Local economists chime in on proposed budget cuts

Facing a 15 to 27 billion dollar budget shortfall, Texas lawmakers say they have little choice but to cut...and nothing is off the table.

The proposal includes cutting almost 10-thousand state jobs and possible days off without pay for the remaining state employees...

That kind of impact will be felt statewide including our own backyard.

"If we know we can get past this biennium, and things will kind of get back to normal...I think people can tighten their belts and they can adapt to it. It's not something you choose to do, but if you have to do it, you do it and try to get through it, " says P.J.Pronger with the Small Business Development Center.

And there were some words of guarded encouragement from Patrick Ware at Amarillo National Bank.

"I think the recovery is strong enough to be able to absorb some of the losses were going to see from the state budget cuts, but it will definitely hamper any growth prospects we were going to see."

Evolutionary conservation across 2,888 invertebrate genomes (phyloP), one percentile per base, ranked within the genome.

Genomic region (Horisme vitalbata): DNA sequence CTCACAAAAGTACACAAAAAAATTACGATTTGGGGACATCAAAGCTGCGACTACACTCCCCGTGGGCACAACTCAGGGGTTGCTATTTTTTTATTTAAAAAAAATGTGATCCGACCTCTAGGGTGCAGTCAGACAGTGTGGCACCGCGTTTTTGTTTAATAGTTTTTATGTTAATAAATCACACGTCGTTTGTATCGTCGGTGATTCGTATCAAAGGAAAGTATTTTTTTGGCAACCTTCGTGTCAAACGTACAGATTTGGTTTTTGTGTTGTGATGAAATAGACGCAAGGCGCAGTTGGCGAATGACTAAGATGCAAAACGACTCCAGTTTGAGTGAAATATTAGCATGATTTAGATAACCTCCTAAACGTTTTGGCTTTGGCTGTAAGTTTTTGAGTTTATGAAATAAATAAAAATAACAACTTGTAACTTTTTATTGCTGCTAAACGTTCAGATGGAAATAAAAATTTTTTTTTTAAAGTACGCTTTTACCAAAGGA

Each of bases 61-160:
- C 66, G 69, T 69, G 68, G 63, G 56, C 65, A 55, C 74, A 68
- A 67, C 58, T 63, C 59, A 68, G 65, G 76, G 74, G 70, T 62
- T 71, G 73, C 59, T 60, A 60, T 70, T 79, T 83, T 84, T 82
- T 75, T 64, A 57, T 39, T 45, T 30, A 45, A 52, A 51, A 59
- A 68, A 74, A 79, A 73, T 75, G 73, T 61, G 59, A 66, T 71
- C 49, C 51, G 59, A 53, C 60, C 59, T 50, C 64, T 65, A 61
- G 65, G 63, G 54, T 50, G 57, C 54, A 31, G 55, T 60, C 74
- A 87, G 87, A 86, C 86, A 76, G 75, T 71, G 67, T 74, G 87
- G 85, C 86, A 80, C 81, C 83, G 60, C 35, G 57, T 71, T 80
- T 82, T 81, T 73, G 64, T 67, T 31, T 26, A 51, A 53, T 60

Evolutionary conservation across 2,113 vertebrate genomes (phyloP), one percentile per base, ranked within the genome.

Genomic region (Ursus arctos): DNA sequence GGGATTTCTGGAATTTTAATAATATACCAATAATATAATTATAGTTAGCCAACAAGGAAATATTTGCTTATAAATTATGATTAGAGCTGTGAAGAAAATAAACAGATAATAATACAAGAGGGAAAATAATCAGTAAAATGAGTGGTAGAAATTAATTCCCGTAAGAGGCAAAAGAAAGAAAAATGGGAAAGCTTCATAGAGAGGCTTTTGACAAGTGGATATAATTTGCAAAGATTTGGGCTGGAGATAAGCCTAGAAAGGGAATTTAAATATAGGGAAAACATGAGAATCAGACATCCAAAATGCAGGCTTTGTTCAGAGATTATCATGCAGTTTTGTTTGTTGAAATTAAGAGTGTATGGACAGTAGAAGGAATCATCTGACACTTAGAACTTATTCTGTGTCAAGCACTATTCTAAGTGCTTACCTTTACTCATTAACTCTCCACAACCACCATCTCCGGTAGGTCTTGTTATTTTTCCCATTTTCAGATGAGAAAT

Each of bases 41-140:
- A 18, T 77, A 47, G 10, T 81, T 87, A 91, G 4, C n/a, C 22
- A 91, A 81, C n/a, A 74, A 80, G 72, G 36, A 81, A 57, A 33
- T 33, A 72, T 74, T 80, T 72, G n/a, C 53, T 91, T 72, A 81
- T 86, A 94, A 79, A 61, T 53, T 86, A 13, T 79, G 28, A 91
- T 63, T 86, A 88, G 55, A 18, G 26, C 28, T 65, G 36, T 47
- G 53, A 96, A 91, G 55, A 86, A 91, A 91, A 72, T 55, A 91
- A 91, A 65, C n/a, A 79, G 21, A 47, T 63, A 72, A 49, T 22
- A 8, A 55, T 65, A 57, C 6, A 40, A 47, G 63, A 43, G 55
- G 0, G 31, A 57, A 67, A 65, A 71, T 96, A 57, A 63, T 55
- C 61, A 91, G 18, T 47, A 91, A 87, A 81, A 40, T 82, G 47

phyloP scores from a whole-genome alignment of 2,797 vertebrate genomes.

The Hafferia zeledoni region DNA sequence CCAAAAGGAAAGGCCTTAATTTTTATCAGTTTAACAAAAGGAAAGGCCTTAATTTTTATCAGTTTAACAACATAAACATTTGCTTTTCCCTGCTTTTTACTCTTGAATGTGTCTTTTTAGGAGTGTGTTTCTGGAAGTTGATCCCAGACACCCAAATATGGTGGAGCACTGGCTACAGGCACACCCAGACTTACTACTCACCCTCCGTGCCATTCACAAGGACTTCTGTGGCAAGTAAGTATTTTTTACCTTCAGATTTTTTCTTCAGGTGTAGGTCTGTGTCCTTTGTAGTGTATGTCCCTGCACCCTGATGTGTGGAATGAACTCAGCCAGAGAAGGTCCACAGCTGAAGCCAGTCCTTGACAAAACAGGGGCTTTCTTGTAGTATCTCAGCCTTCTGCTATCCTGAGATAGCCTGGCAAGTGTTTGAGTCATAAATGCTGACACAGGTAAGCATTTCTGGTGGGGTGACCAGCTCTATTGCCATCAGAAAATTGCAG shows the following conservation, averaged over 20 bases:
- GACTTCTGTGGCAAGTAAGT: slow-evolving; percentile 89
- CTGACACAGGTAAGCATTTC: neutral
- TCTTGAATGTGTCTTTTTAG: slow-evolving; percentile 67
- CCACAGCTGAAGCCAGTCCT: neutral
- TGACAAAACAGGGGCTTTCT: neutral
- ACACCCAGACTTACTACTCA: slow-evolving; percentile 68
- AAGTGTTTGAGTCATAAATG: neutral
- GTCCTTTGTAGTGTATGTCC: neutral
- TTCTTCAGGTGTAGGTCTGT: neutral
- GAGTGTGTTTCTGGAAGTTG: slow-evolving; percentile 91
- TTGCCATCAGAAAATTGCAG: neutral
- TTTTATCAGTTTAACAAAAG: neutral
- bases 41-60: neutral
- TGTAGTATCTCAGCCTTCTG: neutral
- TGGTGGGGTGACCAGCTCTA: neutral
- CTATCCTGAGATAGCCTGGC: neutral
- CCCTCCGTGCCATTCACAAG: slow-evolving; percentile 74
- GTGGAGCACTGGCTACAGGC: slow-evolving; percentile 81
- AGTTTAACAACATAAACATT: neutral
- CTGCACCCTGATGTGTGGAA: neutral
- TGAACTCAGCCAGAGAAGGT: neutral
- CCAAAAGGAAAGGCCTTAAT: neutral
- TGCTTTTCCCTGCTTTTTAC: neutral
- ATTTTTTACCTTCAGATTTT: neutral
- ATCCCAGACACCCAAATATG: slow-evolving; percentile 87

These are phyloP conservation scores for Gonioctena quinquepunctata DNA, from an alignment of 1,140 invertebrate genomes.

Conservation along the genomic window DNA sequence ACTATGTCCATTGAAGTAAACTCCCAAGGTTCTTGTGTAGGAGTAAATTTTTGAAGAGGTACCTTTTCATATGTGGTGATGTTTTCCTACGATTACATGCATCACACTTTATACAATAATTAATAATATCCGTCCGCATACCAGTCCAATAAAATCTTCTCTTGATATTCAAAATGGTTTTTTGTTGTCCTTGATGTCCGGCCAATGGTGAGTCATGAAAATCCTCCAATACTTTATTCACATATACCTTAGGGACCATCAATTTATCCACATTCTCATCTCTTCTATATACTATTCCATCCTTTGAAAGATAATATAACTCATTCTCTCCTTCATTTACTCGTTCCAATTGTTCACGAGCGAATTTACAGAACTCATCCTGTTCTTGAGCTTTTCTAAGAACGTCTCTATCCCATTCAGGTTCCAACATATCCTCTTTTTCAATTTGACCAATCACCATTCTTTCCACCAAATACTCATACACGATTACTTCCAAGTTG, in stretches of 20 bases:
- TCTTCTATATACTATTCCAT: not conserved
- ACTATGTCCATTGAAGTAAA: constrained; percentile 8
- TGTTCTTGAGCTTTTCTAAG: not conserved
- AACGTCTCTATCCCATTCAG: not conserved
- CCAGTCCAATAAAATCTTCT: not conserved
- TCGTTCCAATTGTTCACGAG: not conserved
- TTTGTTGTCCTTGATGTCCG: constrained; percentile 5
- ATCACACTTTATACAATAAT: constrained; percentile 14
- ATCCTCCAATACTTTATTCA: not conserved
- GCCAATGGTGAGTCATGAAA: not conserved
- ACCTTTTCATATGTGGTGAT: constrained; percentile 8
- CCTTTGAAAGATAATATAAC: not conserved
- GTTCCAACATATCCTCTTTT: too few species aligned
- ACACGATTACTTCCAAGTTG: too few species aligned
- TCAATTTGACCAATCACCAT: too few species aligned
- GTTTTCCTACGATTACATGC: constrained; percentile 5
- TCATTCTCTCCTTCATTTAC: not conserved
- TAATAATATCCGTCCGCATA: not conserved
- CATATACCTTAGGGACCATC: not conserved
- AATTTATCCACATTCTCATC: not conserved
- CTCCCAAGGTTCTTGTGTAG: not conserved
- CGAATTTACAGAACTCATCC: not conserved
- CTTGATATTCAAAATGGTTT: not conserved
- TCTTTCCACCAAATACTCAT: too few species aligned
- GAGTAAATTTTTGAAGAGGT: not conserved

Both say people will have to start prioritizing and luxury or no essential items may be cut from household budgets.

"You know you're household budget...I know mine. And those things down toward the bottom, if I get cut, then those things are going to go away," according to Pronger.

Ware added, "It will have an impact on the retail sales, especially on some of the stuff you don't need, luxury items, things like that. So the retail sales are an important part of the economy, so again, it will help slow down the recovery."

And both say if there was ever a reason to tap into the rainy day fund, valued at close to 10 billion's the day.

"That's what reserves are for and I think it would be a good idea to look at that, " says Ware.

Pronger echoed that sentiment. "If ever there was a rainy day, then this is it. Surely, they will use at least some of those rainy day fund money to cover part of this...that's what it there for."